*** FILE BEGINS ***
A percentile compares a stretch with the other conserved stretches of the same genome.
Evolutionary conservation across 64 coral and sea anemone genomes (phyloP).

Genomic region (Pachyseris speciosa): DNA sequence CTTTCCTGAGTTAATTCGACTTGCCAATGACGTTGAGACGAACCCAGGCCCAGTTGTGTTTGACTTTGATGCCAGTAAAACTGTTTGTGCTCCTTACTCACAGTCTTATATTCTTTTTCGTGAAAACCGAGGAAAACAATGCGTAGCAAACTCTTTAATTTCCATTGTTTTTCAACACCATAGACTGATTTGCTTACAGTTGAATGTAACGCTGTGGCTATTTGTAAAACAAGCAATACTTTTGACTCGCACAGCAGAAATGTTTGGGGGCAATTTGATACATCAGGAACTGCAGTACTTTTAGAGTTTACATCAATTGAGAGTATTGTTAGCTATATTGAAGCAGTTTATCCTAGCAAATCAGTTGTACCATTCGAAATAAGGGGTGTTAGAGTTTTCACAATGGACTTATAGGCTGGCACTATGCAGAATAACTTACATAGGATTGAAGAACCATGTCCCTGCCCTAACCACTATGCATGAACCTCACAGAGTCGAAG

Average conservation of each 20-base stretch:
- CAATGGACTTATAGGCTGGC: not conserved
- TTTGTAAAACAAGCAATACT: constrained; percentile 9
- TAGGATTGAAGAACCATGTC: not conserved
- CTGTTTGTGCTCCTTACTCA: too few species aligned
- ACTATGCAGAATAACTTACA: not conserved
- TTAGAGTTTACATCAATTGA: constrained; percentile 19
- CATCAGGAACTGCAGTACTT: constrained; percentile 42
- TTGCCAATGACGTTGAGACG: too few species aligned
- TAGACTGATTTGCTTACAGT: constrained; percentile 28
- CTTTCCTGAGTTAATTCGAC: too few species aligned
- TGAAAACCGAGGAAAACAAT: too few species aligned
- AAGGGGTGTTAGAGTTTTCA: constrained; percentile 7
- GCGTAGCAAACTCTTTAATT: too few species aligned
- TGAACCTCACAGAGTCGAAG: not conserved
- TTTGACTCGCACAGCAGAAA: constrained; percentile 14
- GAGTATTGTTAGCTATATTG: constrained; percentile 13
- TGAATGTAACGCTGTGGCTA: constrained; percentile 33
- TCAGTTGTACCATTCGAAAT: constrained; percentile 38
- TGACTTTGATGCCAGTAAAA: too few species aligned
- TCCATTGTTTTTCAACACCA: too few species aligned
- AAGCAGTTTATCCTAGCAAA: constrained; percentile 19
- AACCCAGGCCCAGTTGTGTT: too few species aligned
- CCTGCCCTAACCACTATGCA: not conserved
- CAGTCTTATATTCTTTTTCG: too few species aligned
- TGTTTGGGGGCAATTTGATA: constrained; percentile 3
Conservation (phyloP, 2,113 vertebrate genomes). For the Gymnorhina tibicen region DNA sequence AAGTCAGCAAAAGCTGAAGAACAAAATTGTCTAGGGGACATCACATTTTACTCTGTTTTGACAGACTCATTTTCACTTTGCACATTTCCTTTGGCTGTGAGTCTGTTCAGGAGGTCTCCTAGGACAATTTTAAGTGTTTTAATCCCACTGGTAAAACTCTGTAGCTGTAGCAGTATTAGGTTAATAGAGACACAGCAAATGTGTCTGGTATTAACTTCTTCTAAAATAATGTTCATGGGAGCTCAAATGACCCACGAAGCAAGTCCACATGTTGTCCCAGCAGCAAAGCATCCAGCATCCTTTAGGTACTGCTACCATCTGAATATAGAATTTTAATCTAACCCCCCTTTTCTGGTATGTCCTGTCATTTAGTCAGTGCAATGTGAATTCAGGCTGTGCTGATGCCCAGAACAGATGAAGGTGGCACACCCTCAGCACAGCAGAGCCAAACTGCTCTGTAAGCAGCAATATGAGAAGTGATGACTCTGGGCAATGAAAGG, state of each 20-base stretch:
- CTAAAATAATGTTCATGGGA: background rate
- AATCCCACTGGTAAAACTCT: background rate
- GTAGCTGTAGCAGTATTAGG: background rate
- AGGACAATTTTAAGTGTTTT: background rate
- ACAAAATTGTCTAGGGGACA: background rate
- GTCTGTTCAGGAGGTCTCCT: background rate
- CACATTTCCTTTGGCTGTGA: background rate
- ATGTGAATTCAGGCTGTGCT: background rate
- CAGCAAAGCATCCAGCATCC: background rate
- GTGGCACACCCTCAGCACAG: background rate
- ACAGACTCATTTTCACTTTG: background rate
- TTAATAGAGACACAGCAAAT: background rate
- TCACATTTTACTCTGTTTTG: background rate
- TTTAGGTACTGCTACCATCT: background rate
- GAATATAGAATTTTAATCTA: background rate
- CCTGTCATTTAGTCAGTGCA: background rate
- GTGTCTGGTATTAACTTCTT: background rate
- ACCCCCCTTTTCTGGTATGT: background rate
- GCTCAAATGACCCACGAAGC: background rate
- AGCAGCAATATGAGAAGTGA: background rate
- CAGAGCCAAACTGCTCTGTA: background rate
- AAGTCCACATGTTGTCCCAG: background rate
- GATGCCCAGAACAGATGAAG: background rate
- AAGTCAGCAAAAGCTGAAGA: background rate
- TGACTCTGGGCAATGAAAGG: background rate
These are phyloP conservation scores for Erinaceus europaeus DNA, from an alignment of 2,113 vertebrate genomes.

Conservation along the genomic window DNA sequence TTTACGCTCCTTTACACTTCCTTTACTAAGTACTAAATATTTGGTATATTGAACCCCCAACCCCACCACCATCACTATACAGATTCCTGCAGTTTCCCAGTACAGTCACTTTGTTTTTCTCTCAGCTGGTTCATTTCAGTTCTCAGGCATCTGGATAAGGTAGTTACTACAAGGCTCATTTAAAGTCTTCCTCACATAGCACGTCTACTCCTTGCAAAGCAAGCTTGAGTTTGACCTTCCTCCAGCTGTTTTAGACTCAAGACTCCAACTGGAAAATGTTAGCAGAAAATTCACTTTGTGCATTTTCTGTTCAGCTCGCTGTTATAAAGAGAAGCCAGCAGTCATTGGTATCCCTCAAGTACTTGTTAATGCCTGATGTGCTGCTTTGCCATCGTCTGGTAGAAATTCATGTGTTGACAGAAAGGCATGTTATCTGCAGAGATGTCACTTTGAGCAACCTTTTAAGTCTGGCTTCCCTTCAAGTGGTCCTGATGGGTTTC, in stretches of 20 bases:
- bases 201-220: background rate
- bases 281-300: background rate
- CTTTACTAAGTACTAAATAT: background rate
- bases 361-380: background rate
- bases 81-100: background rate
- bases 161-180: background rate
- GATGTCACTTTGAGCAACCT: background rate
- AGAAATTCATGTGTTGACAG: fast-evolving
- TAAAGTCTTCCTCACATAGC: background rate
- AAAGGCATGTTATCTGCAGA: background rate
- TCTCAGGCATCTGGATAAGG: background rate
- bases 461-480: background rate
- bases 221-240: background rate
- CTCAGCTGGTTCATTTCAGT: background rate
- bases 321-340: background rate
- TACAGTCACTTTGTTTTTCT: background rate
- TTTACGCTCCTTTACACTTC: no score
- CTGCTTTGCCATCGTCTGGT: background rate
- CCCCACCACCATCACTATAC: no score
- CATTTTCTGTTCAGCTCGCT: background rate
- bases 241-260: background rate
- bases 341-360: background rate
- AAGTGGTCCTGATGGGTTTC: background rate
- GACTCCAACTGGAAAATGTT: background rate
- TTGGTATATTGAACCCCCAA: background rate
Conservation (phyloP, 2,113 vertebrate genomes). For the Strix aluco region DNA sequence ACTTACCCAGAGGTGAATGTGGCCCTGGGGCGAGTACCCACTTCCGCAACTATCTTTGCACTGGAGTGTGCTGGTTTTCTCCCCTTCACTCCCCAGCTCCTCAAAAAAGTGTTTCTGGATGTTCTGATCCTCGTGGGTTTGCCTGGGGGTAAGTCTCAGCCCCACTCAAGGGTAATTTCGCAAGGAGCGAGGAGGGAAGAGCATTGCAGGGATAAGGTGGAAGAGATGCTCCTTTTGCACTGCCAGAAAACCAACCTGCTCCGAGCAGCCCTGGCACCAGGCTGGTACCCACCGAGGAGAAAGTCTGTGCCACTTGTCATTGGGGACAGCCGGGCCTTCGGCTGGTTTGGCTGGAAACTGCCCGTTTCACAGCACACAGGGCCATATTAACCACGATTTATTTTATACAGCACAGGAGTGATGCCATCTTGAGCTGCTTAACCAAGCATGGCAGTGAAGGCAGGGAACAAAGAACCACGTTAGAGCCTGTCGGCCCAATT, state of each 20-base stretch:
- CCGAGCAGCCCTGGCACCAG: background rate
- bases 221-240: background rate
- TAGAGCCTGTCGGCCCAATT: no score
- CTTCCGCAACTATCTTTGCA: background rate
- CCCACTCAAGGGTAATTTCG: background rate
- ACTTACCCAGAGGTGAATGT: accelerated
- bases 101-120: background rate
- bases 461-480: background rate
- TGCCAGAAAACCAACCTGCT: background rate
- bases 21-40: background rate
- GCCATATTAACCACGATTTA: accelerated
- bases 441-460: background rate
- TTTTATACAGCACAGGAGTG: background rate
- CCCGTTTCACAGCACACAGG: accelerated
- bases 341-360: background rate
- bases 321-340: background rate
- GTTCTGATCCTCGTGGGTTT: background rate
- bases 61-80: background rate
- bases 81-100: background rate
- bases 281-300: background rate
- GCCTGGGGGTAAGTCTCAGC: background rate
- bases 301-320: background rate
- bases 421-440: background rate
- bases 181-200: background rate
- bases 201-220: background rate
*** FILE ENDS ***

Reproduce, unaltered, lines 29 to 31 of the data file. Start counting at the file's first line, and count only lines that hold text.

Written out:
- TGTTTGGGGGCAATTTGATA: constrained; percentile 3
Conservation (phyloP, 2,113 vertebrate genomes). For the Gymnorhina tibicen region DNA sequence AAGTCAGCAAAAGCTGAAGAACAAAATTGTCTAGGGGACATCACATTTTACTCTGTTTTGACAGACTCATTTTCACTTTGCACATTTCCTTTGGCTGTGAGTCTGTTCAGGAGGTCTCCTAGGACAATTTTAAGTGTTTTAATCCCACTGGTAAAACTCTGTAGCTGTAGCAGTATTAGGTTAATAGAGACACAGCAAATGTGTCTGGTATTAACTTCTTCTAAAATAATGTTCATGGGAGCTCAAATGACCCACGAAGCAAGTCCACATGTTGTCCCAGCAGCAAAGCATCCAGCATCCTTTAGGTACTGCTACCATCTGAATATAGAATTTTAATCTAACCCCCCTTTTCTGGTATGTCCTGTCATTTAGTCAGTGCAATGTGAATTCAGGCTGTGCTGATGCCCAGAACAGATGAAGGTGGCACACCCTCAGCACAGCAGAGCCAAACTGCTCTGTAAGCAGCAATATGAGAAGTGATGACTCTGGGCAATGAAAGG, state of each 20-base stretch:
- CTAAAATAATGTTCATGGGA: background rate